Information about the enemy was a key weapon on war, and hundreds of women spied for the Union and Confederacy. Harriet Tubman, best known as a "conductor" on the Underground Railroad, worked as a cook and nurse for the Union before she was asked to organize former slaves in South Carolina into a spy network. Using information she acquired from the spies, she led a military expedition that freed more than 700 slaves in South Carolina and destroyed a Confederate arms depot.
Elizabeth Van Lew, a wealthy widow from Virginia, freed all of her family's slaves after her husband's death. During the Civil War, Van Lew brought supplies to Union prisoners at Libby Prison. While visiting the prisoners, she picked up important tactical information about Confederate positions from them. She passed that information on to Union leaders using couriers. Mary Elizabeth Bowser, a former slave of the Van Lew family, was one of her couriers and also one of the most effective Union spies. She worked at the home of Confederate President Jefferson Davis, and she obtained a wealth of information that she passed on to the Union.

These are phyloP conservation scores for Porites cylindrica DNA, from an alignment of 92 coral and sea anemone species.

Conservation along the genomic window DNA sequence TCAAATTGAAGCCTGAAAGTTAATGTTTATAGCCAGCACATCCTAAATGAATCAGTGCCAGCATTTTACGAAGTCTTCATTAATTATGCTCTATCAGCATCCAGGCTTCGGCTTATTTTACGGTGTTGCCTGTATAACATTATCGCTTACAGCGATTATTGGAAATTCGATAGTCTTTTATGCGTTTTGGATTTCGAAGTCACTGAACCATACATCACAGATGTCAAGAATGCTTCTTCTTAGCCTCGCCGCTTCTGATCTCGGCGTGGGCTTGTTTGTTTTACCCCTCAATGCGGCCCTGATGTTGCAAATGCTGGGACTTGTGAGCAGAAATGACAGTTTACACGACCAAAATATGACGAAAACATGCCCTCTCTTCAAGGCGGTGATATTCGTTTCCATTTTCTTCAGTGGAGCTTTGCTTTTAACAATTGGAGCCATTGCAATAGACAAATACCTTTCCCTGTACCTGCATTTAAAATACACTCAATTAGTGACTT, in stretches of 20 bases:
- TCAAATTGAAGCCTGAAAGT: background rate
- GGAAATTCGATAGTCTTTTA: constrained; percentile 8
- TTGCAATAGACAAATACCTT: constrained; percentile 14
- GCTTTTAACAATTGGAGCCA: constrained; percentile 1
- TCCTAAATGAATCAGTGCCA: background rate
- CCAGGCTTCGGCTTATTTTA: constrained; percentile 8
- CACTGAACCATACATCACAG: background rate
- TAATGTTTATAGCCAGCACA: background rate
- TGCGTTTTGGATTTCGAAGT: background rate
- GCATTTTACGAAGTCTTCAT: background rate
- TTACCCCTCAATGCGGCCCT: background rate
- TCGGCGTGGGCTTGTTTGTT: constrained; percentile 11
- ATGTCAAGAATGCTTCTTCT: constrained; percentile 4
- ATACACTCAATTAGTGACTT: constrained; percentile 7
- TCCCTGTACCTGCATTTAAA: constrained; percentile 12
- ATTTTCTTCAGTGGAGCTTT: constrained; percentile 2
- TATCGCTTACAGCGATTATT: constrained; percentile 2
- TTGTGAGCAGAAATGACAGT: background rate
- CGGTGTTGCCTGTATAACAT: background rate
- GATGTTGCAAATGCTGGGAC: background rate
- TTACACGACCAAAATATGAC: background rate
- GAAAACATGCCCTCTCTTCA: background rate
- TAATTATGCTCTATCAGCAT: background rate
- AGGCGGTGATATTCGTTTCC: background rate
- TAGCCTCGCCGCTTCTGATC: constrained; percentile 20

On the Confederate side, Isabella "Belle" Boyd was a wealthy debutante from Martinsburg, Virginia (now West Virginia). When Virginia seceded from the Union in 1861, she worked as a nurse before becoming a spy. When Union troops occupied Martinsburg, she wooed Union officers and convinced them to share information with her about troop movements. She passed this information on to Confederate officers. Boyd's most brazen—and famous—mission was alerting Gen. Stonewall Jackson about Union plans to blow up bridges in Martinsburg. Her information helped to make Jackson successful in driving Union troops out of the Shenandoah Valley. In 1864, Boyd volunteered to carry documents to England for Confederate President Jefferson Davis. Her ship was intercepted by Union troops, and she fell in love with Union officer Lt. Samuel Wylde Hardinge Jr. He let her go and later met and married her in England. He was court-martialed and imprisoned for the act.